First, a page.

Today's economy

Save Your Retirement

By Kevin Press,

Comments (5)

Sometimes you can judge a book by its cover. Co-authors Frank Armstrong and Paul Brown have one of the timeliest titles on the shelves right now. Save Your Retirement: What to Do If You Haven’t Saved Enough or If Your Investments Were Devastated by the Market Meltdown is exactly what it promises to be. Armstrong is just the sort to go with an unambiguous title. The president and founder of Investor Solutions, Inc. in Coconut Grove, Florida is an accomplished, plain-spoken, gold mine of financial advice. He and I spoke on Friday.

What’s your advice for Canadians in today’s economy?

Save liberally, start early, avoid consumer credit, control your expenses and control your taxes. That’s a general overview. In terms of the market performance during the last two years, clearly that’s been a disappointment. It’s an outlier. It shouldn’t convey to anyone that they should abandon the market. Even the best strategy will occasionally produce bad results. That’s not a reason to abandon a good strategy and do something that’s inappropriate. If I took your family’s fortune to Las Vegas and put it all on the red and I won, is that a strategy that you would endorse? Compare that to a long-term strategy in the world’s equity markets that are going to have variable results, but that have proven to be the greatest wealth-generating mechanism the world has ever seen. There’s no reason to abandon a sound strategy to do something just because you had an occasional bad result. You have to accommodate in your investment strategy that markets are variable – have enough liquidity to ride it out both emotionally and financially – and build the appropriate asset allocation to meet your particular needs. Just because we’ve been bruised, doesn’t mean that equity investing is over and that we should retreat to the safety of sovereign short-term debt.

What about those who are five or fewer years from retirement?
My advice is the same as it would have been two years ago, which is to say: have the appropriate asset allocation plan. Let’s say we had an appropriate asset allocation plan two years ago, and you’re just about to start retirement. I would tell you: “We are 40% invested in bonds. You’re going to withdraw 4% per year. That means that even if the bonds don’t earn a penny, which is highly unlikely, we’ve got 10 years for the market to recover before we even have to consider your long-term investments. Let those long-term investments do what they’re supposed to do, which is grow over a long period of time and provide you the growth that you need. Don’t focus on the last one-year return, focus on the long-term returns that we expect and that you need to meet your investment objectives.”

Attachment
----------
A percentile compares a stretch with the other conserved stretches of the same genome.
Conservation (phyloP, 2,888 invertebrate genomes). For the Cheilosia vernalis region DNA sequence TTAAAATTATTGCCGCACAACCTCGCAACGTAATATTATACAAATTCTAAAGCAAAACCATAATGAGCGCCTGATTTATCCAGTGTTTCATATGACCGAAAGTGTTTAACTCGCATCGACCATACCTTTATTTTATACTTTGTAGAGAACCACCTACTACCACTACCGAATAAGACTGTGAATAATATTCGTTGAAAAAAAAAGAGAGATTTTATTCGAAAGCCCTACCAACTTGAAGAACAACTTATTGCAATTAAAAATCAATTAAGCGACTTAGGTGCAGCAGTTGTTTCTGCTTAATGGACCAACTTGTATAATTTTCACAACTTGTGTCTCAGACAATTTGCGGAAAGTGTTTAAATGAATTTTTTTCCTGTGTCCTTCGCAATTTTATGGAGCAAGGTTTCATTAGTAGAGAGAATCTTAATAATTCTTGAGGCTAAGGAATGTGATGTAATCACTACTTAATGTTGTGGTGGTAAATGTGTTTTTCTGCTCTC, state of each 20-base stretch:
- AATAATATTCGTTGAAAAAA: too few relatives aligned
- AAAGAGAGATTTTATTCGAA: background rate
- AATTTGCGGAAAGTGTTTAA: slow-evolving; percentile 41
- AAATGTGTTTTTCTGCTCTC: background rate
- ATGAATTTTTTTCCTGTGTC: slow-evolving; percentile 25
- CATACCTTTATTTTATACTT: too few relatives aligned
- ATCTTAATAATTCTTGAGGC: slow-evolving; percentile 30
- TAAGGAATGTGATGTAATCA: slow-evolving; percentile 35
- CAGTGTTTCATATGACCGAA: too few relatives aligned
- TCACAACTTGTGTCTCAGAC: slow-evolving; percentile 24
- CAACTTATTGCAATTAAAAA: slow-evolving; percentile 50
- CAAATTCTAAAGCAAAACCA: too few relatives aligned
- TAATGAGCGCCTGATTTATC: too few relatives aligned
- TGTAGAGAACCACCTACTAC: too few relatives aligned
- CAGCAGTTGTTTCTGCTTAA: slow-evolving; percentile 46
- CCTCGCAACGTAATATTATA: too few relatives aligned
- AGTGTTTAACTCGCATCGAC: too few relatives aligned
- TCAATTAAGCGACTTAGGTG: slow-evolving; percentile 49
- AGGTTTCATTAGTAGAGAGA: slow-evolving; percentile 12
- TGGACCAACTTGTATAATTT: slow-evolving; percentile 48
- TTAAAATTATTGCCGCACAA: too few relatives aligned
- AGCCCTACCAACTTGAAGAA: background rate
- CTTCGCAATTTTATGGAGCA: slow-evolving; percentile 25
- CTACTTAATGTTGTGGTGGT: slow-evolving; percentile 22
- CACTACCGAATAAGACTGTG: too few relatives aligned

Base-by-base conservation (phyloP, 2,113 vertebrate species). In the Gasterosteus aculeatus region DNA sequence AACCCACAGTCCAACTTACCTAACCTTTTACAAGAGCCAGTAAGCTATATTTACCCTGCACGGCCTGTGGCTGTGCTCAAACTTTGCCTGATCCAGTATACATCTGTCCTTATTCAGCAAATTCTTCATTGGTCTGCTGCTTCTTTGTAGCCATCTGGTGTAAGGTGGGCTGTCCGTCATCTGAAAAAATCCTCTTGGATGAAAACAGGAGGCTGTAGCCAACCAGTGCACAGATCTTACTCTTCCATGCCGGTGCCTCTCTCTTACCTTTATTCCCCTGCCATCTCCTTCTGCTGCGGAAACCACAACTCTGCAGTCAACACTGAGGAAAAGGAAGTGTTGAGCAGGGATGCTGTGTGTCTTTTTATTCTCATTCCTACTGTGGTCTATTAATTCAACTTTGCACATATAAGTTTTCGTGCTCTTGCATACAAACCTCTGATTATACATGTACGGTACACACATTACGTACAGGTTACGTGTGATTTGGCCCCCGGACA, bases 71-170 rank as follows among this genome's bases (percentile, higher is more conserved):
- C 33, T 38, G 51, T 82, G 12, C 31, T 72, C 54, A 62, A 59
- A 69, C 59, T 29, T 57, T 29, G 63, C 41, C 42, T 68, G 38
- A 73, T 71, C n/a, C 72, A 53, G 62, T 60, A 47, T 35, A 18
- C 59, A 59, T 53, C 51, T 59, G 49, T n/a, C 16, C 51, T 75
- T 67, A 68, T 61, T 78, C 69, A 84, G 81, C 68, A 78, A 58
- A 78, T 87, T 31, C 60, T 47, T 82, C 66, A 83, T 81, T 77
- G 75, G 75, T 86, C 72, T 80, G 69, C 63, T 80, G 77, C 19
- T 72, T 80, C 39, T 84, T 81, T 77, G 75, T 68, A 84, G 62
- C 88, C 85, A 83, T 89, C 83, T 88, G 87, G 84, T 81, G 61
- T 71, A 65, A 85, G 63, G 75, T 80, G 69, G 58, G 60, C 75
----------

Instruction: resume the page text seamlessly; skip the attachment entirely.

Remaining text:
Not everyone has the right plan in place.

You can delay retirement. Save more for the next several years and perhaps recoup all or part of where you should have been, depending on how desperate your situation is. But we know that people haven’t saved enough, both in the U.S. and in Canada. Recently we’ve seen a spike in U.S. savings rates, but they’ve gone from zero or below zero to only half the historical norms. They’re half or less of what we need in order to achieve financial independence and security. That would basically tell me that people are paying down credit card debt and mortgages. Hopefully that’s going to be a long-term event. But it’s only been a few months in the making. We don’t know if that’s a blip – because people are scared and then they’re going to go back to their bad habits – or if in fact they’ve heard the wake-up call and they’re going to reform.

What do you think?

It’s hard to tell. Beginning in about 1993 in the U.S., the savings rates eroded rather dramatically and consumer debt got out of hand. Then later, spending on housing got out of hand. People began to finance their vacations by refinancing their homes, so they don’t have any equity in their homes even if they bought quite some time ago. People have learned a very painful lesson, but they may or may not have learned something that changes their lifestyle.

Which should come first, paying down debt or saving for retirement?

You’ve got to clean up the personal debt. Consumer debt is just so ugly. It’s got to be kept under control. I’m a boater. I always say if your boat is leaking at 36% (your credit card), and you’re bailing at the very best 10% (long-term market returns), you can see inevitably that you’re going to sink. The first thing you’ve got to do is get your lifestyle under control.

Do you advise paying off a mortgage before saving for retirement?